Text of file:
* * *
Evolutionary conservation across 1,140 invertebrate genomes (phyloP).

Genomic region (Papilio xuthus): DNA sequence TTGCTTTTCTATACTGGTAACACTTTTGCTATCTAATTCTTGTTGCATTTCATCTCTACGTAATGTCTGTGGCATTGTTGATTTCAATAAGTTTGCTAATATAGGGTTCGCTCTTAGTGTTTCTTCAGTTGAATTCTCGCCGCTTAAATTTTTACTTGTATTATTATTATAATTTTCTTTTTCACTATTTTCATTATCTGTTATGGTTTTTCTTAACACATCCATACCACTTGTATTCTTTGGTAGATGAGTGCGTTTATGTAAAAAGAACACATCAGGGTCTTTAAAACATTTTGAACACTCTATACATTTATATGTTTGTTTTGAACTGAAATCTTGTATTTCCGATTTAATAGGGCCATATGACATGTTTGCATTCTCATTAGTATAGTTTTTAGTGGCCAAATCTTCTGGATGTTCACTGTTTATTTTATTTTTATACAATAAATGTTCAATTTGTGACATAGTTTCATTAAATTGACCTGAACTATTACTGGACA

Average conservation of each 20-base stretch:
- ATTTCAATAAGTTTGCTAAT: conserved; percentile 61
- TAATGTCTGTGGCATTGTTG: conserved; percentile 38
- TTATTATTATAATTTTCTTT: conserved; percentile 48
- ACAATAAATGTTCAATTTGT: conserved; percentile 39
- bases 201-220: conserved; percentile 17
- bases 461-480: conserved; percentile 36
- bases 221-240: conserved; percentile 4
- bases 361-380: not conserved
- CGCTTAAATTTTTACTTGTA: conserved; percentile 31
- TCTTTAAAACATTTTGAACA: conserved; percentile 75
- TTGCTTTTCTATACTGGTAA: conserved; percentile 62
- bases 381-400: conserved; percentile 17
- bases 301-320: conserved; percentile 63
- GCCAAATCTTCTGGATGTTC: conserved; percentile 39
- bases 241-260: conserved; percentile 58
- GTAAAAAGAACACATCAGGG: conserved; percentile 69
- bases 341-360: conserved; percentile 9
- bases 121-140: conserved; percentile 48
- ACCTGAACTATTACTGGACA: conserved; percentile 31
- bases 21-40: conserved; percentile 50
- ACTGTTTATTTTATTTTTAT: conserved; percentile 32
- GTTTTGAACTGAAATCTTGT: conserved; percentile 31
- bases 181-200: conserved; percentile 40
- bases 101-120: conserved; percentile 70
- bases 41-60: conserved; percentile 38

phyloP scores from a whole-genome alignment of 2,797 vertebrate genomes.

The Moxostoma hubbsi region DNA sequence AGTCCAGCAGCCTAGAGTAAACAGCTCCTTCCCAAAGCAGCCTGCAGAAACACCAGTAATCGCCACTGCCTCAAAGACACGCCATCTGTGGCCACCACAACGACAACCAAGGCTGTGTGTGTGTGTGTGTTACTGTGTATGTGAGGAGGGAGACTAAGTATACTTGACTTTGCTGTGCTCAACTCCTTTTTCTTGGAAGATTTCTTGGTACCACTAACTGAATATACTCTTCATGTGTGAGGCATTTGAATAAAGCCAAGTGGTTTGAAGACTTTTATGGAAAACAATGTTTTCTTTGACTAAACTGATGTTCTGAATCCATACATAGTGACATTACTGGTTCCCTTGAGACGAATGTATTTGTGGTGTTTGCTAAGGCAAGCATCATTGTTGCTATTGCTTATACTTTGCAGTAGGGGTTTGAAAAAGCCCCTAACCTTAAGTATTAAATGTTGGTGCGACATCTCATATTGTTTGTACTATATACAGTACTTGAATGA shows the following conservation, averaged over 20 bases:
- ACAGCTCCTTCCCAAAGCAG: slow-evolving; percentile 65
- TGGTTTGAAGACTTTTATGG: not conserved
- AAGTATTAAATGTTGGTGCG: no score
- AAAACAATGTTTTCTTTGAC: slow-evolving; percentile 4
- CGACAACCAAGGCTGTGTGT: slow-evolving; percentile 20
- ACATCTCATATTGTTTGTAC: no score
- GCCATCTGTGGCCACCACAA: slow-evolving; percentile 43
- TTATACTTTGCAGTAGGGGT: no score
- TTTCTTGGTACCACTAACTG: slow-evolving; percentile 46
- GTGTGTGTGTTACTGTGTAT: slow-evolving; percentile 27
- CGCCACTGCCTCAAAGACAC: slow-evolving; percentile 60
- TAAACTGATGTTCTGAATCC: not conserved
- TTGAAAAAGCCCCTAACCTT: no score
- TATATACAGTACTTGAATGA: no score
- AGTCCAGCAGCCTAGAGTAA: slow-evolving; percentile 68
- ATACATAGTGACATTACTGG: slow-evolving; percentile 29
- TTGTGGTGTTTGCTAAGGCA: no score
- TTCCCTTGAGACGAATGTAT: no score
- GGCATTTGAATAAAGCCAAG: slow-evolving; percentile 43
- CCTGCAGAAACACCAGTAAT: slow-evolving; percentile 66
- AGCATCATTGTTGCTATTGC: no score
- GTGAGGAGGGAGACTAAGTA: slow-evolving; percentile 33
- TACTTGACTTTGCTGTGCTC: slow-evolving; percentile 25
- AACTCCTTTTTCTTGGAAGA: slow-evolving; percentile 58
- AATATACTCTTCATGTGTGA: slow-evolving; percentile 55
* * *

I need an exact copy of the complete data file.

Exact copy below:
Evolutionary conservation across 1,140 invertebrate genomes (phyloP).

Genomic region (Papilio xuthus): DNA sequence TTGCTTTTCTATACTGGTAACACTTTTGCTATCTAATTCTTGTTGCATTTCATCTCTACGTAATGTCTGTGGCATTGTTGATTTCAATAAGTTTGCTAATATAGGGTTCGCTCTTAGTGTTTCTTCAGTTGAATTCTCGCCGCTTAAATTTTTACTTGTATTATTATTATAATTTTCTTTTTCACTATTTTCATTATCTGTTATGGTTTTTCTTAACACATCCATACCACTTGTATTCTTTGGTAGATGAGTGCGTTTATGTAAAAAGAACACATCAGGGTCTTTAAAACATTTTGAACACTCTATACATTTATATGTTTGTTTTGAACTGAAATCTTGTATTTCCGATTTAATAGGGCCATATGACATGTTTGCATTCTCATTAGTATAGTTTTTAGTGGCCAAATCTTCTGGATGTTCACTGTTTATTTTATTTTTATACAATAAATGTTCAATTTGTGACATAGTTTCATTAAATTGACCTGAACTATTACTGGACA

Average conservation of each 20-base stretch:
- ATTTCAATAAGTTTGCTAAT: conserved; percentile 61
- TAATGTCTGTGGCATTGTTG: conserved; percentile 38
- TTATTATTATAATTTTCTTT: conserved; percentile 48
- ACAATAAATGTTCAATTTGT: conserved; percentile 39
- bases 201-220: conserved; percentile 17
- bases 461-480: conserved; percentile 36
- bases 221-240: conserved; percentile 4
- bases 361-380: not conserved
- CGCTTAAATTTTTACTTGTA: conserved; percentile 31
- TCTTTAAAACATTTTGAACA: conserved; percentile 75
- TTGCTTTTCTATACTGGTAA: conserved; percentile 62
- bases 381-400: conserved; percentile 17
- bases 301-320: conserved; percentile 63
- GCCAAATCTTCTGGATGTTC: conserved; percentile 39
- bases 241-260: conserved; percentile 58
- GTAAAAAGAACACATCAGGG: conserved; percentile 69
- bases 341-360: conserved; percentile 9
- bases 121-140: conserved; percentile 48
- ACCTGAACTATTACTGGACA: conserved; percentile 31
- bases 21-40: conserved; percentile 50
- ACTGTTTATTTTATTTTTAT: conserved; percentile 32
- GTTTTGAACTGAAATCTTGT: conserved; percentile 31
- bases 181-200: conserved; percentile 40
- bases 101-120: conserved; percentile 70
- bases 41-60: conserved; percentile 38

phyloP scores from a whole-genome alignment of 2,797 vertebrate genomes.

The Moxostoma hubbsi region DNA sequence AGTCCAGCAGCCTAGAGTAAACAGCTCCTTCCCAAAGCAGCCTGCAGAAACACCAGTAATCGCCACTGCCTCAAAGACACGCCATCTGTGGCCACCACAACGACAACCAAGGCTGTGTGTGTGTGTGTGTTACTGTGTATGTGAGGAGGGAGACTAAGTATACTTGACTTTGCTGTGCTCAACTCCTTTTTCTTGGAAGATTTCTTGGTACCACTAACTGAATATACTCTTCATGTGTGAGGCATTTGAATAAAGCCAAGTGGTTTGAAGACTTTTATGGAAAACAATGTTTTCTTTGACTAAACTGATGTTCTGAATCCATACATAGTGACATTACTGGTTCCCTTGAGACGAATGTATTTGTGGTGTTTGCTAAGGCAAGCATCATTGTTGCTATTGCTTATACTTTGCAGTAGGGGTTTGAAAAAGCCCCTAACCTTAAGTATTAAATGTTGGTGCGACATCTCATATTGTTTGTACTATATACAGTACTTGAATGA shows the following conservation, averaged over 20 bases:
- ACAGCTCCTTCCCAAAGCAG: slow-evolving; percentile 65
- TGGTTTGAAGACTTTTATGG: not conserved
- AAGTATTAAATGTTGGTGCG: no score
- AAAACAATGTTTTCTTTGAC: slow-evolving; percentile 4
- CGACAACCAAGGCTGTGTGT: slow-evolving; percentile 20
- ACATCTCATATTGTTTGTAC: no score
- GCCATCTGTGGCCACCACAA: slow-evolving; percentile 43
- TTATACTTTGCAGTAGGGGT: no score
- TTTCTTGGTACCACTAACTG: slow-evolving; percentile 46
- GTGTGTGTGTTACTGTGTAT: slow-evolving; percentile 27
- CGCCACTGCCTCAAAGACAC: slow-evolving; percentile 60
- TAAACTGATGTTCTGAATCC: not conserved
- TTGAAAAAGCCCCTAACCTT: no score
- TATATACAGTACTTGAATGA: no score
- AGTCCAGCAGCCTAGAGTAA: slow-evolving; percentile 68
- ATACATAGTGACATTACTGG: slow-evolving; percentile 29
- TTGTGGTGTTTGCTAAGGCA: no score
- TTCCCTTGAGACGAATGTAT: no score
- GGCATTTGAATAAAGCCAAG: slow-evolving; percentile 43
- CCTGCAGAAACACCAGTAAT: slow-evolving; percentile 66
- AGCATCATTGTTGCTATTGC: no score
- GTGAGGAGGGAGACTAAGTA: slow-evolving; percentile 33
- TACTTGACTTTGCTGTGCTC: slow-evolving; percentile 25
- AACTCCTTTTTCTTGGAAGA: slow-evolving; percentile 58
- AATATACTCTTCATGTGTGA: slow-evolving; percentile 55